I am an Associate Professor of Electromagnetics at the University of Sannio, Benevento, Italy, where
I lead the Fields & Waves Lab.
I have held several visiting positions at abroad research institutions, including the
European Space Research and Technology Centre, Boston University, Massachusetts Institute of Technology,
and California Institute of Technology.
I have co-authored more than 300 papers in international journals (including Science and Nature) and conferences, with over 5500 citations to date. I am a Fellow of the IEEE and of Optica, a member of the LIGO Scientific Collaboration and the American Physical Society, and am currently serving as an Associate Editor of Optics Express. I am also the co-founder of MANTID srl, a spinoff company of the University of Sannio.
A more detailed biosketch is available here.
PhD in Applied Electromagnetics, 1999
University of Salerno
Laurea in Electrical Engineering, 1995
University of Salerno
My research interests lie at the boundary of physics and engineering.
In our Lab, we study fundamental physical aspects of wave propagation in complex media and scenarios, and explore engineering applications to communications and sensing.
We are especially interested in metamaterials, aperiodic order, ray chaos, and gravitational interferometry.
More details on current and past projects are available in the Research section of the Lab website.
The recently introduced concept of photonic doping in epsilon-near-zero media enables the tailoring and control of the effective magnetic response over broad regions of the parameter space, by resorting to a limited number of arbitrarily placed, nonmagnetic doping particles. Here, we theoretically extend this idea to non-Hermitian scenarios with either doping particles or host media characterized by tailored distributions of gain and loss. This considerably enlarges the attainable effective permeability parameter space, granting access to the entire complex plane. In this extended vision, losses are not considered as second-order, detrimental effects, and their interplay with gain is instrumental to enabling several intriguing effects of potential interest in reconfigurable nanophotonics and optical sensing, whose practical implementation is deferred to future studies.In solid-state physics, doping is a pivotal concept that allows controlling and engineering of the macroscopic electronic and optical properties of materials such as semiconductors by judiciously introducing small concentrations of impurities. Recently, this concept has been translated to two-dimensional photonic scenarios in connection with host media characterized by vanishingly small relative permittivity (epsilon near zero), showing that it is possible to obtain broadly tunable effective magnetic responses by introducing a single, nonmagnetic doping particle at an arbitrary position. So far, this phenomenon has been studied mostly for lossless configurations. In principle, the inevitable presence of material losses can be compensated via optical gain. However, taking inspiration from quantum (e.g., parity-time) symmetries that are eliciting growing attention in the emerging fields of non-Hermitian optics and photonics, this suggests considering more general gain-loss interactions. Here, we theoretically show that the photonic doping concept can be extended to non-Hermitian scenarios characterized by tailored distributions of gain and loss in either the doping particles or the host medium. In these scenarios, the effective permeability can be modeled as a complex-valued quantity (with the imaginary part accounting for the gain or loss), which can be tailored over broad regions of the complex plane. This enables a variety of unconventional optical responses and waveguiding mechanisms, which can be, in principle, reconfigured by varying the optical gain (e.g., via optical pumping). We envision several possible applications of this concept, including reconfigurable nanophotonics platforms and optical sensing, which motivate further studies for their experimental validation.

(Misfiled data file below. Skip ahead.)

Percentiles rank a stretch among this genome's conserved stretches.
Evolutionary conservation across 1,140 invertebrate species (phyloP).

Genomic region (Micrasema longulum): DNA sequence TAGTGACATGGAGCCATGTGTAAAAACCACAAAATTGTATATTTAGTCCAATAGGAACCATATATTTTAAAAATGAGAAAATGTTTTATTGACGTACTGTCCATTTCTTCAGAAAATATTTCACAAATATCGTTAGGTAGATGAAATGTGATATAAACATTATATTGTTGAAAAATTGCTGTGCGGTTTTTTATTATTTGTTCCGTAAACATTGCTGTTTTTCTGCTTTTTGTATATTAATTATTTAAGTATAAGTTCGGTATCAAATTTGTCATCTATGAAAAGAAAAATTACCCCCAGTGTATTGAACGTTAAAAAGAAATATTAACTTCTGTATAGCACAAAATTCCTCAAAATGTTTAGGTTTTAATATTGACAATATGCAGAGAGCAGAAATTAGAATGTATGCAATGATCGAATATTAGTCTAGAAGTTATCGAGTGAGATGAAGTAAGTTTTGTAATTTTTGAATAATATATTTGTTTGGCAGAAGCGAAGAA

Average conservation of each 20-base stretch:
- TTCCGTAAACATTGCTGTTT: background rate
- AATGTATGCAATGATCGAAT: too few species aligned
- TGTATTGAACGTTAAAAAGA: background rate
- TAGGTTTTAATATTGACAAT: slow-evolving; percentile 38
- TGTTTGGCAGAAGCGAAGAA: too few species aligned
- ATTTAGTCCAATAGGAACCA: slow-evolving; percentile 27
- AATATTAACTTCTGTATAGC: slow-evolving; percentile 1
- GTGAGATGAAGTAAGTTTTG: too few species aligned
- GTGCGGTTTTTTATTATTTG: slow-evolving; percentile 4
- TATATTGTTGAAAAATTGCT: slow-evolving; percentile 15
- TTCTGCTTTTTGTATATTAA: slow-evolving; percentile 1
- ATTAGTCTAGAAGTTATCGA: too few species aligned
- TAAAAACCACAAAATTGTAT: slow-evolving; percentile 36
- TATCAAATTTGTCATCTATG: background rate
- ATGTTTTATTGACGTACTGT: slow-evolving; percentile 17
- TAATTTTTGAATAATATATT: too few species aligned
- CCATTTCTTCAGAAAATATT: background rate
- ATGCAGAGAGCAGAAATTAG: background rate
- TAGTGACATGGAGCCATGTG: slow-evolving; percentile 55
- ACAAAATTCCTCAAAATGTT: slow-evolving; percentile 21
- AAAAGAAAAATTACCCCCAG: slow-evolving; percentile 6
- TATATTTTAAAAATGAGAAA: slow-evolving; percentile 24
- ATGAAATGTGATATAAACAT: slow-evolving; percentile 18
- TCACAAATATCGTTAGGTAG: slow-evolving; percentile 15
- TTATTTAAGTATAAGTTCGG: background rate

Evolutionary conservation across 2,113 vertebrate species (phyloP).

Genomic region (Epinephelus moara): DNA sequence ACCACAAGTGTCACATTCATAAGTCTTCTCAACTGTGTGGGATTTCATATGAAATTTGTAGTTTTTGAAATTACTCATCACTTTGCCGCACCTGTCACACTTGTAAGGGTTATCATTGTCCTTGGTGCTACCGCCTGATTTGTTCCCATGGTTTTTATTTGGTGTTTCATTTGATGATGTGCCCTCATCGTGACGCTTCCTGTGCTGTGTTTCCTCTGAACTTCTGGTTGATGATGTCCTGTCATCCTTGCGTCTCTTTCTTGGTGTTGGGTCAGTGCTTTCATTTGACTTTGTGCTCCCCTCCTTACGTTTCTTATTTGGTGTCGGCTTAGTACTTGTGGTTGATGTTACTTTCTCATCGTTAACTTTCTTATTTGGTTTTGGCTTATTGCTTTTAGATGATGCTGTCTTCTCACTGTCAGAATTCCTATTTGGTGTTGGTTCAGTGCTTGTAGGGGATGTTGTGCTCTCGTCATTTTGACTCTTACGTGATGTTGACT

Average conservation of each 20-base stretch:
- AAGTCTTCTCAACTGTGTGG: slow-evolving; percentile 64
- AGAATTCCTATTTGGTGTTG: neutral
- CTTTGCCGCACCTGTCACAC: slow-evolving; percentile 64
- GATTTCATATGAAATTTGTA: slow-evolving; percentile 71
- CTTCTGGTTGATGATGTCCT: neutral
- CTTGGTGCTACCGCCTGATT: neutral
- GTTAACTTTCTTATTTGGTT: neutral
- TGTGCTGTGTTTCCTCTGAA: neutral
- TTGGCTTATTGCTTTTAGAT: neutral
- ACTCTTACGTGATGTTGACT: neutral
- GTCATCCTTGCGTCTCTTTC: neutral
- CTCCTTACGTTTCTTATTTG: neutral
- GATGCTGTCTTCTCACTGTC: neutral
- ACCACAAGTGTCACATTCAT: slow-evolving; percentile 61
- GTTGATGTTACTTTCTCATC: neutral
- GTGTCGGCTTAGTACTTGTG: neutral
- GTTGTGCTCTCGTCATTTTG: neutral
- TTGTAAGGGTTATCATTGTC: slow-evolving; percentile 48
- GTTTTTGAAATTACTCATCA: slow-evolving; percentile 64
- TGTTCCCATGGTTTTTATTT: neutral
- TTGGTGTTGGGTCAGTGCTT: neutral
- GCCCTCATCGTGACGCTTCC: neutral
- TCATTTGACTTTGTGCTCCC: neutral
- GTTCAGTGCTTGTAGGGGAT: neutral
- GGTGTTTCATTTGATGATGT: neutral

The recently proposed digital coding metasurfaces make it possible to control electromagnetic (EM) waves in real time, and allow the implementation of many different functionalities in a programmable way. However, current configurations are only space-encoded, and do not exploit the temporal dimension. Here, we propose a general theory of space-time modulated digital coding metasurfaces to obtain simultaneous manipulations of EM waves in both space and frequency domains, i.e., to control the propagation direction and harmonic power distribution simultaneously. As proof-of-principle application examples, we consider harmonic beam steering, beam shaping, and scattering-signature control. For validation, we realize a prototype controlled by a field-programmable gate array, which implements the harmonic beam steering via an optimized space-time coding sequence. Numerical and experimental results, in good agreement, demonstrate good performance of the proposed approach, with potential applications to diverse fields such as wireless communications, cognitive radars, adaptive beamforming, holographic imaging.
We introduce the concept of metamaterial analog computing, based on suitably designed metamaterial blocks that can perform mathematical operations (such as spatial differentiation, integration, or convolution) on the profile of an impinging wave as it propagates through these blocks. Two approaches are presented to achieve such functionality: (i) subwavelength structured metascreens combined with graded-index waveguides and (ii) multilayered slabs designed to achieve a desired spatial Green’s function. Both techniques offer the possibility of miniaturized, potentially integrable, wave-based computing systems that are thinner than conventional lens-based optical signal and data processors by several orders of magnitude.